Rumsfeld Discusses Guantanamo Bay Detainee Issues
By Petty Officer 3rd Class John R. Guardiano, USN
American Forces Press Service
"Do you treat terrorists differently than you do people in the criminal justice system in the United States? ... That (issue) deserves debate and discussion," Rumsfeld told Tim Russert on the NBC News program "Meet the Press."
The secretary said he agrees with President Bush that the war on terror differs from a normal war, and that the U.S. criminal justice system would be largely ineffective against terrorists.
Getting a terrorist off the battlefield is an important consideration, he explained. "You want to get information from him so that you know how you can stop other attacks. ... The criminal justice system that we use for a car thief or a bank robber or a murderer in the United States wouldn't work for terrorists," Rumsfeld said.
In fact, hundreds of detainees from Guantanamo have been released already, he noted, and 12 of them have turned up back on the battlefield, trying to kill innocent men, women and children.
"These are suicide bombers. These are murderers. This is the 20th hijacker from 9/11 down there," Rumsfeld told Chris Wallace on "Fox News Sunday."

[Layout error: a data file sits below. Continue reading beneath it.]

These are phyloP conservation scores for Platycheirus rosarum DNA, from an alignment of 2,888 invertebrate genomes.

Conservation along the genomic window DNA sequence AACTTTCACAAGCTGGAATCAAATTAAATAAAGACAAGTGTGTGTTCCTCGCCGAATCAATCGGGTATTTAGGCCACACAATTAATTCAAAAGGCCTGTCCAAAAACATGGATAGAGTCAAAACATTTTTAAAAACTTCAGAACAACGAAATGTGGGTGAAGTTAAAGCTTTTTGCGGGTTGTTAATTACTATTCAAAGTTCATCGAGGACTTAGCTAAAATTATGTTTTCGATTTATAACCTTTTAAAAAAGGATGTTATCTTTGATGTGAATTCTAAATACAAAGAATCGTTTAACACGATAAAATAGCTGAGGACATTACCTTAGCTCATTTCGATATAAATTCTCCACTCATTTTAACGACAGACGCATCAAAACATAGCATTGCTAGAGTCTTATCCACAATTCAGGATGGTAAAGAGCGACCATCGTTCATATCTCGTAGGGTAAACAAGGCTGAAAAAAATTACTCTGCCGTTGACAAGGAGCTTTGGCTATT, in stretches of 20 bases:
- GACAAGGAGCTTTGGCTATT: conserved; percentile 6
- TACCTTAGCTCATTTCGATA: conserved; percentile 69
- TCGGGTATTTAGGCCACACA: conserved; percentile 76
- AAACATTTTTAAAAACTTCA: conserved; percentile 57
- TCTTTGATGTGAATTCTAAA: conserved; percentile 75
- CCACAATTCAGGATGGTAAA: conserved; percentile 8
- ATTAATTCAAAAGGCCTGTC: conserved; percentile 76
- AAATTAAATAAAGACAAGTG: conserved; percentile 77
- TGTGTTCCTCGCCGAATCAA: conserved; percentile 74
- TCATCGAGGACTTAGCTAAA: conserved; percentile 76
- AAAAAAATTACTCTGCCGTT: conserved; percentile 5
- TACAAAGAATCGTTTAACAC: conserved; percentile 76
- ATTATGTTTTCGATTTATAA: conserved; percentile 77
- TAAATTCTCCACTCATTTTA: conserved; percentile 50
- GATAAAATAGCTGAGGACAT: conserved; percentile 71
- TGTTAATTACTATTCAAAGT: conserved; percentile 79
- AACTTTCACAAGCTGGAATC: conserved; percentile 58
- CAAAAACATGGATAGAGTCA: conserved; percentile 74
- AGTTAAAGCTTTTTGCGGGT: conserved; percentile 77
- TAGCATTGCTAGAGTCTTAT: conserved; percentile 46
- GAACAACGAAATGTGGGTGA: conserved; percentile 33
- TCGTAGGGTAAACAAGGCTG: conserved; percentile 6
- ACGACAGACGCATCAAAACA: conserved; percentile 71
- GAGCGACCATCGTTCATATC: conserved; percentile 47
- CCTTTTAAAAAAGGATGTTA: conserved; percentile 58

"These are people who are out to kill people," the secretary said. The president decided to detain these terrorists at military detention facilities at Guantanamo Bay to keep them away from the battlefield and to get information from them to prevent future attacks, Rumsfeld said. This policy "is debatable," he acknowledged, "and people are arguing it, discussing it. And it's being contested in courts, and that's fine."
But despite the fact that they're terrorists, the secretary emphasized, the detainees have been treated humanely. "The president insisted that all prisoners, detainees, be treated humanely," he explained. "I have issued instructions from the very beginning that all prisoners be treated humanely."
In fact, Guantanamo detainees are being fed better and at greater cost than American troops because of their dietary requirements, Rumsfeld said.
The detention facility has emerged as a source of political debate because of allegations of torture by Amnesty International and other groups. The secretary vigorously disputed these allegations.
"The idea that there is any policy of abuse, (any) policy of torture, is false -- flat false," he declared. "Those are allegations we have investigated."
Rumsfeld said that more than 300 allegations of abuse at Guantanamo have resulted in 50 convictions for not obeying established rules. "Every (allegation) has been investigated, and (in) the ones where anything wrong has occurred, people have been punished," he said.
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